|Review: Helen Keen - It Is Rocket Science!|
|Written by Richard Stamp|
|Published on Saturday, 10 July 2010|
Is There Life On Mars? enquired David Bowie, welcoming me back into Underground Venues for my second show of the day. Unsurprisingly, Helen Keen’s witty stand-up act didn’t answer that question – but it was packed full of informative space oddities, describing an entertaining orbit around the early days of rocketry and Man’s voyage to the Moon.
Keen by name and keen by nature, our bookish (but not too bookish) hostess has the perfect persona for this show. She’s done it a hundred times before, of course, but she still bubbles with enthusiasm for her subject; and as she recalled how her younger self looked out of the window at the stars, I remembered with nostalgia the similar fascinations of my own youth. This is, overall, a gently nostalgic show, with plenty of cultural references to keep all ages in the audience amused.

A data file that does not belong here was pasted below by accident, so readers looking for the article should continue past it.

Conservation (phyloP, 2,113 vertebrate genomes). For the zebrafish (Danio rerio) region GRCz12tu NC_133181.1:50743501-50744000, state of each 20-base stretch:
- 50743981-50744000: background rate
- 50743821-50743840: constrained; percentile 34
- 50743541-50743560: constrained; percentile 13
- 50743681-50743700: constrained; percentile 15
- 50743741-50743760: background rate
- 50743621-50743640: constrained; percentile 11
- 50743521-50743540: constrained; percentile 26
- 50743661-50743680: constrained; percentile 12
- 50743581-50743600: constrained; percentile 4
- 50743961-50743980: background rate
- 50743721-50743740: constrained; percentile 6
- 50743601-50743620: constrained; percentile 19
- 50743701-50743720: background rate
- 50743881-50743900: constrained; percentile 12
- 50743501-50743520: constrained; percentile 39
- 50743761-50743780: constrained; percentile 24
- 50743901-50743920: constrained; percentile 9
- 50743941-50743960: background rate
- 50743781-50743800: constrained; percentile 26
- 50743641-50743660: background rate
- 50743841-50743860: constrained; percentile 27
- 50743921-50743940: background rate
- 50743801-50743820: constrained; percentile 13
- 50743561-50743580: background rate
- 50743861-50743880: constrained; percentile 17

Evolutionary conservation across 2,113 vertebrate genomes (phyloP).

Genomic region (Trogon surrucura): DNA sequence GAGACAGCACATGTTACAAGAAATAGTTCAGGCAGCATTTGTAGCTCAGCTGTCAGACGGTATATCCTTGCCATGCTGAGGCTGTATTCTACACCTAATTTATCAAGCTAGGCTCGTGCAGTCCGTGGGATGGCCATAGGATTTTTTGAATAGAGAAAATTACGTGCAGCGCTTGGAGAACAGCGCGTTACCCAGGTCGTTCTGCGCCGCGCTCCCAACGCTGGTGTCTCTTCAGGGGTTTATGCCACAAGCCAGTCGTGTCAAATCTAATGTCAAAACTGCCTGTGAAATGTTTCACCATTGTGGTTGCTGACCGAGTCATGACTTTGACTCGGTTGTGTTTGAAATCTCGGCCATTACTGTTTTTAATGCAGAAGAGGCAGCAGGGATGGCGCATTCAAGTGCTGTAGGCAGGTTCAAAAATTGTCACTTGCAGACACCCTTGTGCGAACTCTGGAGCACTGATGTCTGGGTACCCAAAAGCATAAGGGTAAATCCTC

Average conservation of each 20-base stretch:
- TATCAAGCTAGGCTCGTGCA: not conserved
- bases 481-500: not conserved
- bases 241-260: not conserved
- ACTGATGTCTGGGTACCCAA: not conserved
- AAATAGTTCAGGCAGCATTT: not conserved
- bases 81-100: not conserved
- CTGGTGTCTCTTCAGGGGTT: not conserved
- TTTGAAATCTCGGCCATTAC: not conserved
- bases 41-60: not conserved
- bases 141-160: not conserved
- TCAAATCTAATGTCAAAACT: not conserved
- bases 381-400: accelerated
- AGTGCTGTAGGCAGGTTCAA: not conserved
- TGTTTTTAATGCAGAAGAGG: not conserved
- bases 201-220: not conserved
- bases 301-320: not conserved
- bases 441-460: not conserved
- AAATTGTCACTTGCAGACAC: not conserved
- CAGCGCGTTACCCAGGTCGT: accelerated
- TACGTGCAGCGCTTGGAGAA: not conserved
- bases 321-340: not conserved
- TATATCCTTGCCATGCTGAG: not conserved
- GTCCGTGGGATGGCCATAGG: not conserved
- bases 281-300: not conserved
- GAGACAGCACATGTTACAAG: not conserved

Keen’s carefully-cultivated scatty image is complemented by some gloriously third-rate visual aids, including a low-tech “video projector” (no spoilers, you’ll just have to come and see it) and face-masks playing the part of world leaders. Alongside Keen’s persuasive charm, these toys did a great job of drawing the audience in; we all had a bit-part in the narrative, and we were all delighted to play along.
I must take issue with one thing, though: this really isn’t rocket science. The one true science bit – where physical principles were expressed through the medium of shadow puppetry – felt rather bolted-on. In truth, this was a show about people, and it’s none the worse for that; I left with a renewed appreciation for the pioneers of rocketry, and a delightful steampunk vision of the 1920’s flappers who greeted each other with the motto – “Onwards, to Mars!”
It’s onwards for this show, too, with a second Edinburgh run coming this August. And Edinburgh needs shows like this – comedy with a purpose, inventively staged. Time will tell if Keen becomes a shooting star… but she surely deserves to fly.
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These are archived reviews of shows from Buxton 2010. We keep our archives online as a courtesy to performers, and for readers who'd like to research previous years' reviews.